Air conditioner sizing key points

We can summarize with a few key points here.

1. Using a rule of thumb like 400 to 600 square feet per ton will work for very few houses. Sizing an air conditioner to that metric will almost always result in an oversized air conditioner. Sometimes grossly oversized.

2. Actual cooling loads found by using the ACCA Manual J protocol are much lower than the rule of thumb numbers. That means the square feet per ton numbers are higher.

3. Actual air conditioner sizing is also much lower than the rule of thumb. In the batch of jobs I analyzed, we’re at 856 square feet per ton.

4. Our air conditioner sizing numbers are actually better than shown above because I used nominal capacity instead of finding the actual capacity.

5. Another factor that makes our air conditioner sizing larger is that in most of our HVAC design jobs, we specify variable capacity equipment. Oversizing doesn’t hurt as much with that type of equipment because it can ramp down to meet the load. (Just be sure you know the turndown ratio of the equipment.)

Designing an HVAC system starts with proper sizing. Look at the square feet per ton number you get to see if you’re in the ballpark. If the number is less than 1000 square feet per ton for newer homes, either the number is wrong or the house isn’t as efficient as it should be.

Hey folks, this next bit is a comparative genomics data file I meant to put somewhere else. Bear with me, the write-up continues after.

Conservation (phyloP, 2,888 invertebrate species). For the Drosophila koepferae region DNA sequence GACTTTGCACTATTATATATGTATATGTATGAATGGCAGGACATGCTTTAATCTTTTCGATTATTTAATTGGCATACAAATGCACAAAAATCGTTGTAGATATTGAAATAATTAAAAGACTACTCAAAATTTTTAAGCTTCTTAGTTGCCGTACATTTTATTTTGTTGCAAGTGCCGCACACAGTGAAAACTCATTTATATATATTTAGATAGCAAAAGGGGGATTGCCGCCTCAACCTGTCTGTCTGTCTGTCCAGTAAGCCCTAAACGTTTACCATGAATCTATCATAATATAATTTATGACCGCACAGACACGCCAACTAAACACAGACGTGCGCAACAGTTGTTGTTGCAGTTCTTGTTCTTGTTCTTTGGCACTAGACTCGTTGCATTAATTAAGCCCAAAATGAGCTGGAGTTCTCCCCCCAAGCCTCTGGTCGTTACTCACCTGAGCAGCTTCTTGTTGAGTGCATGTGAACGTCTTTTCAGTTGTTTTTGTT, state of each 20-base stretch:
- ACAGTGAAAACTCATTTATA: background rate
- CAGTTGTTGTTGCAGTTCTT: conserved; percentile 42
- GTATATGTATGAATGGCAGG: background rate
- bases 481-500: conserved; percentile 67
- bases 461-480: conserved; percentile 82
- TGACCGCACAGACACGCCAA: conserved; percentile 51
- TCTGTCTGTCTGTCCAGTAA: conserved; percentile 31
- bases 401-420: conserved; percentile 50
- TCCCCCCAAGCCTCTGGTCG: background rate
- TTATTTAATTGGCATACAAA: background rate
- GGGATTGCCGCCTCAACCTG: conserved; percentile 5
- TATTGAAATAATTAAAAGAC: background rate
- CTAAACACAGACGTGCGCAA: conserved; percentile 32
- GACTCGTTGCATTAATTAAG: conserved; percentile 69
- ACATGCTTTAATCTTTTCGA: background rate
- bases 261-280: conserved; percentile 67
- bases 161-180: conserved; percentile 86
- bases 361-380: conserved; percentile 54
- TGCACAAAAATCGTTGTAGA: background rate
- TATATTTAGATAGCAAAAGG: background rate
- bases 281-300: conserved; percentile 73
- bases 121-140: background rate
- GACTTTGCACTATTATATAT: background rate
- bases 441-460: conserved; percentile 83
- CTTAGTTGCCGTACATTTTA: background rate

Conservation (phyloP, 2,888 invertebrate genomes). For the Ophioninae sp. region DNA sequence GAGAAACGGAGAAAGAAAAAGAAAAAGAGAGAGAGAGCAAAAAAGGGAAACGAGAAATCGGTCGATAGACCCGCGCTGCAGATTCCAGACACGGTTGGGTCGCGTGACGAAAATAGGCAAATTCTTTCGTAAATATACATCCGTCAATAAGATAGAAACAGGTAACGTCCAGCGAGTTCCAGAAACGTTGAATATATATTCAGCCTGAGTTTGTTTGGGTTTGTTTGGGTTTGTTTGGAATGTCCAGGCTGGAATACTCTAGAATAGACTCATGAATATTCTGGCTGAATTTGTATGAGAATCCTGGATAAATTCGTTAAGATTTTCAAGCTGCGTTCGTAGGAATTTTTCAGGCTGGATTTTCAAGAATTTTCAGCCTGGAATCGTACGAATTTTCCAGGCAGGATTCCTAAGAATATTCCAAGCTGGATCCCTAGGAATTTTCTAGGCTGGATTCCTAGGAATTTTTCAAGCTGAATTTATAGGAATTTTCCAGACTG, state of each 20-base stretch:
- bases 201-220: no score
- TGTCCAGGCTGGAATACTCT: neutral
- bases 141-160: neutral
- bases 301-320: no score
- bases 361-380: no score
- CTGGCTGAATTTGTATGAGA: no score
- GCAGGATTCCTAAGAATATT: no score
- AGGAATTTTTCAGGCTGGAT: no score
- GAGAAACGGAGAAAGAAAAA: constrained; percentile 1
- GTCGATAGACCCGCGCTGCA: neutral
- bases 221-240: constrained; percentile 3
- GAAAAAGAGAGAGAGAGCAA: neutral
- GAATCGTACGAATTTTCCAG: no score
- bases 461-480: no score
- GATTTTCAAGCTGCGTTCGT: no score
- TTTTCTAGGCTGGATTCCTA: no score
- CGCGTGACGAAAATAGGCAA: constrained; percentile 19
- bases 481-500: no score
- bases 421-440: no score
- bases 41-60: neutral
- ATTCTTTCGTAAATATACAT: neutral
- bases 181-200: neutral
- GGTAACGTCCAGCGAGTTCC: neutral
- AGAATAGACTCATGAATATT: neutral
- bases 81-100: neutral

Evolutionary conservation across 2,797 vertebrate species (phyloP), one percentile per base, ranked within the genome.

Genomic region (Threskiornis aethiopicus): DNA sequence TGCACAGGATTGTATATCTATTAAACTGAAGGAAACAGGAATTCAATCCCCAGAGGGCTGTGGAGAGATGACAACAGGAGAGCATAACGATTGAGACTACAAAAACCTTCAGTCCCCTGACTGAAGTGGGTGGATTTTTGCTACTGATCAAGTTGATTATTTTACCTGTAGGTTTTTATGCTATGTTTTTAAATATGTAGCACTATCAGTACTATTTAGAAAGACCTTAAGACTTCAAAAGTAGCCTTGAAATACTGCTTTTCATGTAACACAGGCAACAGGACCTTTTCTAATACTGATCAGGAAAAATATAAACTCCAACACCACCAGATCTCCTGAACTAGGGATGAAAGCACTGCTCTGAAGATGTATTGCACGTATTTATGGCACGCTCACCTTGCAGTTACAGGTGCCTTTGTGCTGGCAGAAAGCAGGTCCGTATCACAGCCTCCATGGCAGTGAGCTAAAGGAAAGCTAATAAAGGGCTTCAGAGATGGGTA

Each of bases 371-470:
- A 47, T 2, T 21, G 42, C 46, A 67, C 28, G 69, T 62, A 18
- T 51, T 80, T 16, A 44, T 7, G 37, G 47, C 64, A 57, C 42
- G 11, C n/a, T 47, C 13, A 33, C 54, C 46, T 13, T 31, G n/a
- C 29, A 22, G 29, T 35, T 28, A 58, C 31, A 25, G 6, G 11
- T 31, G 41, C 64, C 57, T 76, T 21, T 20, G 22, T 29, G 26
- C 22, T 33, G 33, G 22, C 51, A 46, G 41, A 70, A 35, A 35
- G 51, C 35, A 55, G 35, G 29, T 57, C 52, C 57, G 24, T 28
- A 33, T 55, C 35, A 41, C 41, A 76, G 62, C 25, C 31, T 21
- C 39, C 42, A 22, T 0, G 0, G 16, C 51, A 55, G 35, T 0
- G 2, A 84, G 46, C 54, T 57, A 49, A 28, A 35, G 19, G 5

Allison A. Bailes III, PhD is a speaker, writer, building science consultant, and the founder of Energy Vanguard in Decatur, Georgia. He has a doctorate in physics and writes the Energy Vanguard Blog. He also has a book on building science coming out in the fall of 2022. You can follow him on Twitter at @EnergyVanguard. Images courtesy of author.


  1. Expert Member
    ARMANDO COBO | | #1

    Now I have more Questions than Answers. It’ll be interesting to learn what type of roof and wall assemblies were used in those home averages, what ACH50, what glazing ratios, etc., etc. Seems to me, you have a great opportunity to chart the equipment sizing to quality of building envelope. I call that showing the simple truth on a graph.